Under the guise of reducing burdensome paperwork, PDPM uses the five-day resident assessment for determining the Medicare rate for the resident’s entire Part A stay, eliminating the RUG requirement for additional assessments on days 14, 30, 60, and 90.[18] The Center for Medicare Advocacy sees this change as promoting gaming by facilities. The rules allow a SNF to reclassify a resident after the five-day assessment under an optional Interim Payment Assessment (IPA), but, in one of the few changes in the final rules, CMS did not include criteria for triggering an IPA.[19]

The final rules include two tables describing the impact of PDPM’s changes on residents[20] and on facilities[21] and summarizing some of the most significant changes in payments under PDPM. According to CMS, rates will be higher under PDPM for residents “who have high NTA costs, receive extensive services, are dually enrolled in Medicare and Medicaid, use IV medication, have ESRD, diabetes, or a wound infection, receive amputation/prosthesis care, and/or have longer prior inpatient stays.”[22] Facilities will receive higher reimbursement if they have “high proportions of non-rehabilitation residents” and if they “are small facilities, non-profit facilities, government-owned facilities, and hospital-based and swing-bed facilities.”[23]

Conclusion

The new SNF payment system does not bode well for nursing home residents who need therapy, especially for individuals who need one-on-one therapy for longer periods of time.  Advocates should remain alert to help people in need of this care and contact the Center if access to necessary therapy is denied.

August 23, 2018 – T. Edelman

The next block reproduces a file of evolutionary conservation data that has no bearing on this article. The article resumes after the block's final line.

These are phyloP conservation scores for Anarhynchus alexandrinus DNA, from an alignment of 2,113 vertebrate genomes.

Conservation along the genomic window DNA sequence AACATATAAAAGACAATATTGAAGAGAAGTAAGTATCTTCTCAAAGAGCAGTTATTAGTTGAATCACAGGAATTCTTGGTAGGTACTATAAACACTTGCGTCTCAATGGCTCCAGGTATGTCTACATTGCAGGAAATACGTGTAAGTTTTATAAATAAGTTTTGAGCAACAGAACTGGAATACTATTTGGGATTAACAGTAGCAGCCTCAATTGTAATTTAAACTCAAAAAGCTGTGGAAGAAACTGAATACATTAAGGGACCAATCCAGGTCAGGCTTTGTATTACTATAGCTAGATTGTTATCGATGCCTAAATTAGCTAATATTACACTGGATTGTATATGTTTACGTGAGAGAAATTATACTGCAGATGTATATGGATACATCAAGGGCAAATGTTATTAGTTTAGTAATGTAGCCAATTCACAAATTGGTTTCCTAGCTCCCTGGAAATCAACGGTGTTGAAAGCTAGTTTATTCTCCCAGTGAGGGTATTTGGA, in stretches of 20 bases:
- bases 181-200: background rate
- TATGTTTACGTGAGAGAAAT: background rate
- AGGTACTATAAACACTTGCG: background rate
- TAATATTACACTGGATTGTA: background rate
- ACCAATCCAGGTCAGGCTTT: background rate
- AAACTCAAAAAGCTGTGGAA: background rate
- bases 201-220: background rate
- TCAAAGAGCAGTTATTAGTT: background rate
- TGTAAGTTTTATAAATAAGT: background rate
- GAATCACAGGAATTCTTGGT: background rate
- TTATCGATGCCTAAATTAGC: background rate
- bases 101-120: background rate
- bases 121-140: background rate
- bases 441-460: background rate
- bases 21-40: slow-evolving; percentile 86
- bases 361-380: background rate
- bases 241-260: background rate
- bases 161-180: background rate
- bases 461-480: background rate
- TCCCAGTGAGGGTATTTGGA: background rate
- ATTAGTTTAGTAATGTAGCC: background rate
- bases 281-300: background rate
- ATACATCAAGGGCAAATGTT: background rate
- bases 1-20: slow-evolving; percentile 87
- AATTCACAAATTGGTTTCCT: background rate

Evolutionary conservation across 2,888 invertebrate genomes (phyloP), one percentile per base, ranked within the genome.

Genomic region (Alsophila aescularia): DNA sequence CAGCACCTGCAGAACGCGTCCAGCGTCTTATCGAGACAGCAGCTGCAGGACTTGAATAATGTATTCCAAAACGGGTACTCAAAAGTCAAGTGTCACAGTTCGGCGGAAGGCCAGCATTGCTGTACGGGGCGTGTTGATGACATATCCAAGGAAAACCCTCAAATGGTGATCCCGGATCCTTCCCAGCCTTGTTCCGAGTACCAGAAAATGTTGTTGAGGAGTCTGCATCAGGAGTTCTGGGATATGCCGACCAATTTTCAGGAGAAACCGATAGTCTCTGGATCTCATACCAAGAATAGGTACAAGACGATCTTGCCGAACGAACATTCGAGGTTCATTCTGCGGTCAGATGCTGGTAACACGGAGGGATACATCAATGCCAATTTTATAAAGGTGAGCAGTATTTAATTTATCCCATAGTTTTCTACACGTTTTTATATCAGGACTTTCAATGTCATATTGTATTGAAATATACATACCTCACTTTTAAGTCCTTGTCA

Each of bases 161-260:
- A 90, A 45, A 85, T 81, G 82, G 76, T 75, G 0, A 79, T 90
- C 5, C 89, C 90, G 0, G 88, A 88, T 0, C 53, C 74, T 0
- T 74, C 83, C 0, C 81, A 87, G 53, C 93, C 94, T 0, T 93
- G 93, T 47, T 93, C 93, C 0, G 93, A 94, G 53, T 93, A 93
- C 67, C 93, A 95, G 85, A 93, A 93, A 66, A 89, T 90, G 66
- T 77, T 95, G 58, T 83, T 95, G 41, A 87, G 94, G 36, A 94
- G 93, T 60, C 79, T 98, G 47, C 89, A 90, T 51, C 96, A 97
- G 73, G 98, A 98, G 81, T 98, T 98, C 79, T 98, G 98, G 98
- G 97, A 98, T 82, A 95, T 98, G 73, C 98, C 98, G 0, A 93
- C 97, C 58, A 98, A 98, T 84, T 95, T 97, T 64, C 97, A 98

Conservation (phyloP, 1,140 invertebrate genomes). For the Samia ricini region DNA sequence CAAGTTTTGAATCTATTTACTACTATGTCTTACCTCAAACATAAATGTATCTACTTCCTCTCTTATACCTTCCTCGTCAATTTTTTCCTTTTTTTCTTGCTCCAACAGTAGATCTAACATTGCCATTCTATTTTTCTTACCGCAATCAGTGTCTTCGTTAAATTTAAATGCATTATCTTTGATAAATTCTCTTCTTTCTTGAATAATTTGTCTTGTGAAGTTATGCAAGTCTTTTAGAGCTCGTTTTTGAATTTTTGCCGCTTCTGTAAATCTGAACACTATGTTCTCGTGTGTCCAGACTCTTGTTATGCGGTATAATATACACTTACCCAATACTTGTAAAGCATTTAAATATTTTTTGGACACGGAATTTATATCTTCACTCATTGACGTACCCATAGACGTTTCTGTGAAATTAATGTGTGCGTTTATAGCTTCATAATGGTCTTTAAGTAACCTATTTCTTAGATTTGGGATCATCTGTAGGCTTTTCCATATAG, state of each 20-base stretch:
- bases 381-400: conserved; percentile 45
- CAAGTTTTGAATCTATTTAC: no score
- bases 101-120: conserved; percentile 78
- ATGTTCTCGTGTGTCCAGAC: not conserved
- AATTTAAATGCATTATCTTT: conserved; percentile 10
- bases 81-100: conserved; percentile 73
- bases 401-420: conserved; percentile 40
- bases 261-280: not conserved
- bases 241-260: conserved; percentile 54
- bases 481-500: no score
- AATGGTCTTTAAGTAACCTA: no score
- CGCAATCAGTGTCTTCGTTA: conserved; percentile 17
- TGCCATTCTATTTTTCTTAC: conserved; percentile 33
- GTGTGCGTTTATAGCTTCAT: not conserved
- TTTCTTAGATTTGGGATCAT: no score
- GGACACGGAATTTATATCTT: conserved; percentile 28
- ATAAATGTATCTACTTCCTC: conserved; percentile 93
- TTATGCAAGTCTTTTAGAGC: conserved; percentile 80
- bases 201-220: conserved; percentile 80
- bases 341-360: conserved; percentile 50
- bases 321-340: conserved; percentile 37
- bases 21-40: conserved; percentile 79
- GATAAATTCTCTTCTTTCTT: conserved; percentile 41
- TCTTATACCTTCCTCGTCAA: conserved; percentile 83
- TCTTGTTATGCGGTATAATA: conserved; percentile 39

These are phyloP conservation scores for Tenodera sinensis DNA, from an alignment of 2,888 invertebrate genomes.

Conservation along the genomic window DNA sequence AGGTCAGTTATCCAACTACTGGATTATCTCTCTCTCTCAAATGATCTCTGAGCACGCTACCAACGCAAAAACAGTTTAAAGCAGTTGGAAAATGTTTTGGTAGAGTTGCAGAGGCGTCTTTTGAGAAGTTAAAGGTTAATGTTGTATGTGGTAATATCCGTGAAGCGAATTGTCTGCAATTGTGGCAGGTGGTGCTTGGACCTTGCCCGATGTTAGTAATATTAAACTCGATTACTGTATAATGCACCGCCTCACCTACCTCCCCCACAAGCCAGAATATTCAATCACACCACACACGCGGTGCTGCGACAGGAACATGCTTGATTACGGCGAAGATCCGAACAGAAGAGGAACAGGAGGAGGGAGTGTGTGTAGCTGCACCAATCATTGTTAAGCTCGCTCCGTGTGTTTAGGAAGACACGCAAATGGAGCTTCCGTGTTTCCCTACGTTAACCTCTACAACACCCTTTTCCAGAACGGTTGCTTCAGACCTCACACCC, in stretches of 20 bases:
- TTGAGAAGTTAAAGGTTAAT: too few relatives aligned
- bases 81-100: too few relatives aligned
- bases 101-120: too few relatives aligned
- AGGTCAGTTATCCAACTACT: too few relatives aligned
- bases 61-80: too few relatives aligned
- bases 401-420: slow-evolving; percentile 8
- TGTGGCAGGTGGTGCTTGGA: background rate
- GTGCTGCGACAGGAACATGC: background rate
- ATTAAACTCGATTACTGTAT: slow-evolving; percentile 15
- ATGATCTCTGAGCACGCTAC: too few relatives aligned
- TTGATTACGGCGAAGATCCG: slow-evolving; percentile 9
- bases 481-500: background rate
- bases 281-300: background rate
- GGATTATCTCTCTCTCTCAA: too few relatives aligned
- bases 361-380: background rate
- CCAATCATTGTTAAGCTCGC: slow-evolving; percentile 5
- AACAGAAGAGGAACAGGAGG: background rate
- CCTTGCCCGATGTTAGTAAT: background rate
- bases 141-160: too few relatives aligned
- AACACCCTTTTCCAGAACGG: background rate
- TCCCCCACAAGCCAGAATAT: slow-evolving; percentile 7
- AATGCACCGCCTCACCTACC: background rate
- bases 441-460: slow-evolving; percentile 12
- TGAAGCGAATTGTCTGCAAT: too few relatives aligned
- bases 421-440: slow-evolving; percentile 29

[1] 83 Fed. Reg. 39162, 39183-39265 (Aug. 8, 2018).
[2] 83 Fed. Reg. 21018, 21034-21080 (May 8, 2018).  See CMA, “CMS Tries Again: Another New Skilled Nursing Facility Medicare Reimbursement System Proposed – If Implemented, Would Gut Therapy” (CMA Alert, May 17, 2018), https://www.medicareadvocacy.org/cms-tries-again-another-new-skilled-nursing-facility-medicare-reimbursement-system-proposed-if-implemented-would-gut-therapy/
[3] 83 Fed. Reg. 39162, 39183-39184 (Aug. 8, 2018).
[4] 83 Fed. Reg. 39162, 39194 (Aug. 8, 2018).
[5] 83 Fed. Reg. 39162, 39184-39185 (Aug. 8, 2018).
[6] See Table 37, PDPM Impact Analysis, Resident-Level, at 83 Fed. Reg. 39162, 39257-39259 (Aug. 8, 2018).
[7] 83 Fed. Reg. 39162, 29238 (Aug. 8, 2018).
[8] 83 Fed. Reg. 39162, 39237-39243 (Aug. 8, 2018).
[9] 83 Fed. Reg. 39162, 39239 (Aug. 8, 2018).
[10] 83 Fed. Reg. 39162, 39250 (Aug. 8, 2018).
[11] 83 Fed. Reg. 39162, 39235-39236 (Aug. 8, 2018).
[12] 83 Fed. Reg. 39162, 39237 (Aug. 8, 2018).
[13] See https://www.medicareadvocacy.org/?s=Jimmo&op.x=0&op.y=0
[14] 83 Fed. Reg. 39162, 39187 (Aug. 8, 2018).
[15] 83 Fed. Reg. 39162, 39225 (Aug. 8, 2018).
[16] 83 Fed. Reg. 39162, 39225, 39226-39229 (Aug. 8, 2018).
[17] 83 Fed. Reg. 39162, 39225 (Aug. 8, 2018).
[18] 83 Fed. Reg. 39162, 39229
[19] 83 Fed. Reg. 39162, 39233 (Aug. 8, 2018).
[20] 83 Fed. Reg. 39162, 39257-39259 (Table 37) (Aug. 8, 2018).
[21] 83 Fed. Reg. 39162, 39260-39261 (Table 38) (Aug. 8, 2018).
[22] 83 Fed. Reg. 39162, 39257 (Aug. 8, 2018).
[23] 83 Fed. Reg. 39162, 39259 (Aug. 8, 2018).